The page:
Catalytic oxidation of natural gas over supported platinum: Flow reactor experiments and detailed numberical modeling

Tami G. Bond*, Byan A. Noguchi, Chen Pang Chou, Rajiv K. Mongia, Jyh Yuan Chen, Robert W. Dibble

*Corresponding author for this work

Research output: Contribution to journalArticlepeer-review

42 Scopus citations


Noble metal (platinum or palladiuni) combustion catalysts have demonstrated low NO2 (nitrogen oxides, consisting of both NO and NO2) emissions in natural-gas-fired turbines. The catalyst permits low temperature combustion below the traditional lean limit. Due to the combined proceses of diffusion and (unknown) surface reaction, the catalyst is typically modeled as a "black box," often described by a global reaction rate expression. While this approach has been useful for proof-of-concept studies, we expect practical applications to emerge from a greater understanding of the details of the catalytic combustion process. We have constructed a detailed numerical model of the catalytic combustion process based on the wellaccepted CHEMKIN chemical kinetics formalism for detailed gas-phase and surface chemistry. Results from an experimental combustor support the model development. We present measured and modeled axial profiles of fuel conversion for natural-gas combustion over platinum catalysts supported on ceramic honeycomb monoliths, NO emissions are below 1 ppm, and CO is observed at ppm levels. The data are taken at several lean equivalence ratios and flow rates, at atmospheric pressure. Fuedl conveersion rates occur in tworegines: a low, constant conversion rate and a higher conversion rate that inereases linearly with equivalence ratio. Both conversion rates are consistent with kinetically limited processes. The jump from kinetic to mass-diffusion limitation, predicted by most accepted theories of catalytic combustion, is not observed. The agreement of the numerical model with the measured data is good at temperatures below 900 K: above this temperature. the predicted fuel conversion is as much as a factor of 2 lower than the measurements. Carbon monoxide is overpredicted by 2-3 ppm for <0.34. and by less than a factor of 2 for >0.34. Results from the numerical model indicate that fuel conversion rate has a linear dependence on the fraction of available surface reaction sites.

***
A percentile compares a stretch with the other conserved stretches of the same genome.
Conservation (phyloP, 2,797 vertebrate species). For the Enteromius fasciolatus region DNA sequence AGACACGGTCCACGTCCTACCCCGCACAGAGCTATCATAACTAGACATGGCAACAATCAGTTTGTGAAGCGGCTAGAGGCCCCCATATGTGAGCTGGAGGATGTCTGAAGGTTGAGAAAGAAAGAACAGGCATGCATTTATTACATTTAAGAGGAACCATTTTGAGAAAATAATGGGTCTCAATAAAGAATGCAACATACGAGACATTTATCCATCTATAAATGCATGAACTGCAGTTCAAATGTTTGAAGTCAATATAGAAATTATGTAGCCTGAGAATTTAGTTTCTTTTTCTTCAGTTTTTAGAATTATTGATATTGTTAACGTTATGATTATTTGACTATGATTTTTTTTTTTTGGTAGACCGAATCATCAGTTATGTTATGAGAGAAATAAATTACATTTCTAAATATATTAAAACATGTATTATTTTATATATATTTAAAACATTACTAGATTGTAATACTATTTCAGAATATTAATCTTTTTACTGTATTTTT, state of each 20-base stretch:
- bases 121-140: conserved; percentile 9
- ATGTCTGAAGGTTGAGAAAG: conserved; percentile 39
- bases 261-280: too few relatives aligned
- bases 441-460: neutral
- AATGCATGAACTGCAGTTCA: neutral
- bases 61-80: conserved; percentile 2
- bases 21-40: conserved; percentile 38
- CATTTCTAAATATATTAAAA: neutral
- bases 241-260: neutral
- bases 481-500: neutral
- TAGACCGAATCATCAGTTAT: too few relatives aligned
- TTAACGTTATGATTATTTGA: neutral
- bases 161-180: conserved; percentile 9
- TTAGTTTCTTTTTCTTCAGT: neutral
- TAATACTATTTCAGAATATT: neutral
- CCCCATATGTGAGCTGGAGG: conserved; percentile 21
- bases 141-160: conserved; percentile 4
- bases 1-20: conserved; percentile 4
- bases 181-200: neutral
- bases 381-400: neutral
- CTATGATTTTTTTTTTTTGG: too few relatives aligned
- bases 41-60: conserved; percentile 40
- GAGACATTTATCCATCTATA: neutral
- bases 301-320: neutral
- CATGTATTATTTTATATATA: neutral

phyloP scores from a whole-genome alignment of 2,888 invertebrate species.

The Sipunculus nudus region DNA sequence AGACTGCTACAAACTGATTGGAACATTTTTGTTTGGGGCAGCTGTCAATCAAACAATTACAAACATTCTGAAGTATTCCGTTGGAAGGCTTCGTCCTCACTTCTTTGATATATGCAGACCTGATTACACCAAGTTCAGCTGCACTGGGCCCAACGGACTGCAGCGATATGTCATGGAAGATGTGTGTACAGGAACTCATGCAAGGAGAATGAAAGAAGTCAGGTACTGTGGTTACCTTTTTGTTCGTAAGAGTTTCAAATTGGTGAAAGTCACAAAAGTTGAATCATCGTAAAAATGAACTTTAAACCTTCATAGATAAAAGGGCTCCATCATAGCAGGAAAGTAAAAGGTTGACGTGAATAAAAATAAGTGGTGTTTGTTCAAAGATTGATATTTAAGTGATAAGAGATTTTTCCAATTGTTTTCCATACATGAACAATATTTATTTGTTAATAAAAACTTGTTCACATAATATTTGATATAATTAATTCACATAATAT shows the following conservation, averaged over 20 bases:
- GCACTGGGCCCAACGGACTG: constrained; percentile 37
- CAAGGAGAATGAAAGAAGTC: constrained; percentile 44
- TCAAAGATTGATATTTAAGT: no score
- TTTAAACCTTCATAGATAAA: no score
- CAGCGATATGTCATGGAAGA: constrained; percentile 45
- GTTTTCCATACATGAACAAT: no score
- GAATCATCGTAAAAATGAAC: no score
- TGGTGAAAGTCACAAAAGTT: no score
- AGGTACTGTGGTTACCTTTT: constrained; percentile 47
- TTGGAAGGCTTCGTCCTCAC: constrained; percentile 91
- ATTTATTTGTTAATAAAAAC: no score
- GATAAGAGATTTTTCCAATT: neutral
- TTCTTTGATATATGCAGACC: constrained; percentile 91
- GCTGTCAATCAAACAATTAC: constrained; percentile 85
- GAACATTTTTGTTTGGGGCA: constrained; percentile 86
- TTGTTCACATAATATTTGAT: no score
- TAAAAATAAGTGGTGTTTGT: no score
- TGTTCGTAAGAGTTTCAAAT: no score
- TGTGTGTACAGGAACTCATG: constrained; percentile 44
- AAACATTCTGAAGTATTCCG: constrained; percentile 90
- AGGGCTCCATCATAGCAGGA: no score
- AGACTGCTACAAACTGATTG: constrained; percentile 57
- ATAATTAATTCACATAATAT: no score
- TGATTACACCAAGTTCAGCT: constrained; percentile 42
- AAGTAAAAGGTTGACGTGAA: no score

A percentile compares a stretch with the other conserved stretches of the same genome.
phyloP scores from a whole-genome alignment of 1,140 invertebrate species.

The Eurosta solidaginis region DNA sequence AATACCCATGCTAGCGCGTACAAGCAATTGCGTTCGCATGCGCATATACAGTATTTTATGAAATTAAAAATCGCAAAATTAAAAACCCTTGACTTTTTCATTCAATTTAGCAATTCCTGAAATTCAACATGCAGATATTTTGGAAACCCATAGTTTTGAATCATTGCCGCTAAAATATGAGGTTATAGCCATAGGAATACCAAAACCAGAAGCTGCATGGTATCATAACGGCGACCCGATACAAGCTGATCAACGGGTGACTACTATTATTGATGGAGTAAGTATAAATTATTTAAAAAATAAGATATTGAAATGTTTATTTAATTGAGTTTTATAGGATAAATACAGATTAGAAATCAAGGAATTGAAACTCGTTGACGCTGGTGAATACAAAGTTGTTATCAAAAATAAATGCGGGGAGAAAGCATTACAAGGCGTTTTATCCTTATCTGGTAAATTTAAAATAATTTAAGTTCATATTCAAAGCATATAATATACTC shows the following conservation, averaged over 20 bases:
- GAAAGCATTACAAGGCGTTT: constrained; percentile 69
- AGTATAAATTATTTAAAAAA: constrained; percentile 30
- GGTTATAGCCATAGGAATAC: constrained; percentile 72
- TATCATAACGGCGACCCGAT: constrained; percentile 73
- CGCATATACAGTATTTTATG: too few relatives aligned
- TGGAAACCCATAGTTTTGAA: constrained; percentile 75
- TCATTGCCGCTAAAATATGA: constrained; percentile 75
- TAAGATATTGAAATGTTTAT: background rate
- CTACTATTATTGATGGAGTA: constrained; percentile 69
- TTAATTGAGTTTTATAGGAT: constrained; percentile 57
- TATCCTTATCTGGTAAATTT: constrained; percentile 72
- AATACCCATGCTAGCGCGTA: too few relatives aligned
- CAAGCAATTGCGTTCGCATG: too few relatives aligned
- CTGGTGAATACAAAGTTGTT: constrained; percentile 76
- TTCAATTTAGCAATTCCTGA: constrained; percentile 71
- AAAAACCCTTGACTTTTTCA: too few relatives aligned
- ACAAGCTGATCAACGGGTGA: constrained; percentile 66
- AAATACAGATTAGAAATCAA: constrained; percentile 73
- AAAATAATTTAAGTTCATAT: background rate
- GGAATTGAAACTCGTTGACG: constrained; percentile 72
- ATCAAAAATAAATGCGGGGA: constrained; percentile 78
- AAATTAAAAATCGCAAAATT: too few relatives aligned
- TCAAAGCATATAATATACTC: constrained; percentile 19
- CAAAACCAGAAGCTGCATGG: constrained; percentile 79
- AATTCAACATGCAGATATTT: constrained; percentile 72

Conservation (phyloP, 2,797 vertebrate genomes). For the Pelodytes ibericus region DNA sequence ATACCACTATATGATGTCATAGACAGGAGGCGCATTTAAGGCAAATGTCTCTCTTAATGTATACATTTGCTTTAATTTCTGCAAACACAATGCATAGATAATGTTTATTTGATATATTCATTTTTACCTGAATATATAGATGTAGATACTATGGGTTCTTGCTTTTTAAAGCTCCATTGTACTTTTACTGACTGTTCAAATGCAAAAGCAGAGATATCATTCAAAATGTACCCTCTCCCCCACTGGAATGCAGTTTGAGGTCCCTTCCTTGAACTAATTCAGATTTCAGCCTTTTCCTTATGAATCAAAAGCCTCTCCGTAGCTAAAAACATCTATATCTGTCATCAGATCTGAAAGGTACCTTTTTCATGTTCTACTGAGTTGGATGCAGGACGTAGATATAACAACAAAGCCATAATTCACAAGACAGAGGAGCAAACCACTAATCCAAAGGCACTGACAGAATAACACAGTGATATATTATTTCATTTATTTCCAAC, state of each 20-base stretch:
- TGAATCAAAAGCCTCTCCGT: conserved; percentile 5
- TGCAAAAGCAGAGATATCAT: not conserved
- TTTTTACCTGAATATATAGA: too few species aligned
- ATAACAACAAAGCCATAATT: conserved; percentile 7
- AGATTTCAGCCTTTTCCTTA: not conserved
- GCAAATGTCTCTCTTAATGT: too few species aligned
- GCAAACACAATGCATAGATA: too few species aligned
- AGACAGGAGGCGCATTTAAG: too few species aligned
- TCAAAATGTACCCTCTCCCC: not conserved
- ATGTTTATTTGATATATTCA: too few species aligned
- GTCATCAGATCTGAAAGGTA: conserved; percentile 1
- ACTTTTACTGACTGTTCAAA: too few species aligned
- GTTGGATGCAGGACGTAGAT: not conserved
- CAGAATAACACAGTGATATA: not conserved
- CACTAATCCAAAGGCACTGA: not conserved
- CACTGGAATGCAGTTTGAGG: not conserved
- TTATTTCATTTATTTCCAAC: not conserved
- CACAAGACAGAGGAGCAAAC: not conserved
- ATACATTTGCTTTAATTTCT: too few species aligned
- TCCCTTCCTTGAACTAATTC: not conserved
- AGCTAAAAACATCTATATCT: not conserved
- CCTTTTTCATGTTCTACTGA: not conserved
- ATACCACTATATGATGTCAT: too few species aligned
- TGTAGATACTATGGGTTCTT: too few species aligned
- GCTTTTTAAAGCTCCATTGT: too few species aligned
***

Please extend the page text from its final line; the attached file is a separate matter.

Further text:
Original languageEnglish (US)
Pages (from-to)1771-1778
Number of pages8
JournalSymposium (International) on Combustion
Issue number1
StatePublished - 1996
Externally publishedYes

Bibliographical note

Funding Information:
This research was supported by the Department of Energy under the Advanced Turbine Systems Program, and by the National Science Foundation. Catalysts were provided gratis by Dr. R. Dalla Betta from Catalytica, Inc.

ASJC Scopus subject areas

  • General Chemical Engineering
  • Fuel Technology
  • Energy Engineering and Power Technology
  • Mechanical Engineering
  • Physical and Theoretical Chemistry
  • Fluid Flow and Transfer Processes


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